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Beneficial Insect – Ladybugs (Lady Beetles)

Lady Bug

Common Name: Ladybugs (Lady Beetles)

Genus: Coccinellidae


Ladybugs share a characteristic shape – a dome-shaped back and a flat underside. Ladybug elytra display bold colors and markings, usually red, orange, or yellow with black spots. Ladybugs walk on short legs, which tuck away under the body. Their short antennae form a slight club at the end. The ladybug's head is almost hidden beneath a large pronotum. Ladybug mouthparts are modified for chewing.


Most ladybugs are predators with ravenous appetites for aphids and other soft-bodied insects. Adult ladybugs will eat several hundred aphids before mating and laying eggs on the infested plants. Ladybug larvae feed on aphids as well.

Life Cycle:

Ladybugs undergo complete metamorphosis in four stages: egg, larva, pupa, and adult. Depending on the species, female ladybugs may lay up to 1,000 eggs within a few months from spring to early summer. Eggs hatch within four days. Ladybug larvae resemble tiny alligators, with elongated bodies and bumpy skin. Most species go through four larval instars. The larva attaches itself to a leaf, and pupates. Ladybug pupae are usually orange. Within 3 to 12 days, the adult emerges, ready to mate and feed. Most ladybugs overwinter as adults. They form aggregates, or clusters, and take shelter in leaf litter, under bark, or other protected places.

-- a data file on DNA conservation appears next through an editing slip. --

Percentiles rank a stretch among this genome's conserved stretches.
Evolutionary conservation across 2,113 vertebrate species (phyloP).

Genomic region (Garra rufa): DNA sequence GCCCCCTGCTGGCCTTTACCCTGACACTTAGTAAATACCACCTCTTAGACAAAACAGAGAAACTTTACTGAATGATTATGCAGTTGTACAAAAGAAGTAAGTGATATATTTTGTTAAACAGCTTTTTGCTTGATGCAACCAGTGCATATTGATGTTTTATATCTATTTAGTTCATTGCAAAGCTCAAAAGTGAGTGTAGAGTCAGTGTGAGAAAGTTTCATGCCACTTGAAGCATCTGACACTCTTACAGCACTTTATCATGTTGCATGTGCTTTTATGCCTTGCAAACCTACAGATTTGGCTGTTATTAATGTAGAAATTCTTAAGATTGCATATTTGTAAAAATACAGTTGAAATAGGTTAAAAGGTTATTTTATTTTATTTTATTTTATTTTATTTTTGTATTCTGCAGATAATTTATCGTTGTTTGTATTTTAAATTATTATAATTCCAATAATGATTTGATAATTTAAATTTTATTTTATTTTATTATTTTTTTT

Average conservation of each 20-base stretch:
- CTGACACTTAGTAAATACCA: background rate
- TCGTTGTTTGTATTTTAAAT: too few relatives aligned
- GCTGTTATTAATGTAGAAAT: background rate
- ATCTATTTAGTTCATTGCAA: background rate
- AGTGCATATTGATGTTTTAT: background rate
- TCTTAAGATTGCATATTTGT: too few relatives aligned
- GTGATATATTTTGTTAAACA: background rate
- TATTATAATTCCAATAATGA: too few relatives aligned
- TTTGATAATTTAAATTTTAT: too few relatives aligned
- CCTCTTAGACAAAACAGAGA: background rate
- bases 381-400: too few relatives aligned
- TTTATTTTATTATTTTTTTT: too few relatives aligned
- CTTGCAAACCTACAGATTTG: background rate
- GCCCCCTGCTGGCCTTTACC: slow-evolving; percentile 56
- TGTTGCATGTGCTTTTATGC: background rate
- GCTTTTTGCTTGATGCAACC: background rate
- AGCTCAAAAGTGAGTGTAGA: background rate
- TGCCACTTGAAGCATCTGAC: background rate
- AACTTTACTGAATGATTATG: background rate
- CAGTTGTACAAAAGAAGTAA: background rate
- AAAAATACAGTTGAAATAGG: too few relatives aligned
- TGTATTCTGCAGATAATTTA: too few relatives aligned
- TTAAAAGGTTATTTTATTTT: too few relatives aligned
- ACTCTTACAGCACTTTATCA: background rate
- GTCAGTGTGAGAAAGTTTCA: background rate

Gardening With Green Lacewings:

Release at dusk, after spraying some plants with water, so they can drink. Release near infestations in small amounts over a two week period. Release Rates: 1,600 ladybugs covers aprox.100 sq. feet. Half pint covers aprox. 3,000 sq. feet. 1 gallon covers aprox. 1 - 5 acres Heavy infestations use 1-2 gallons per acre.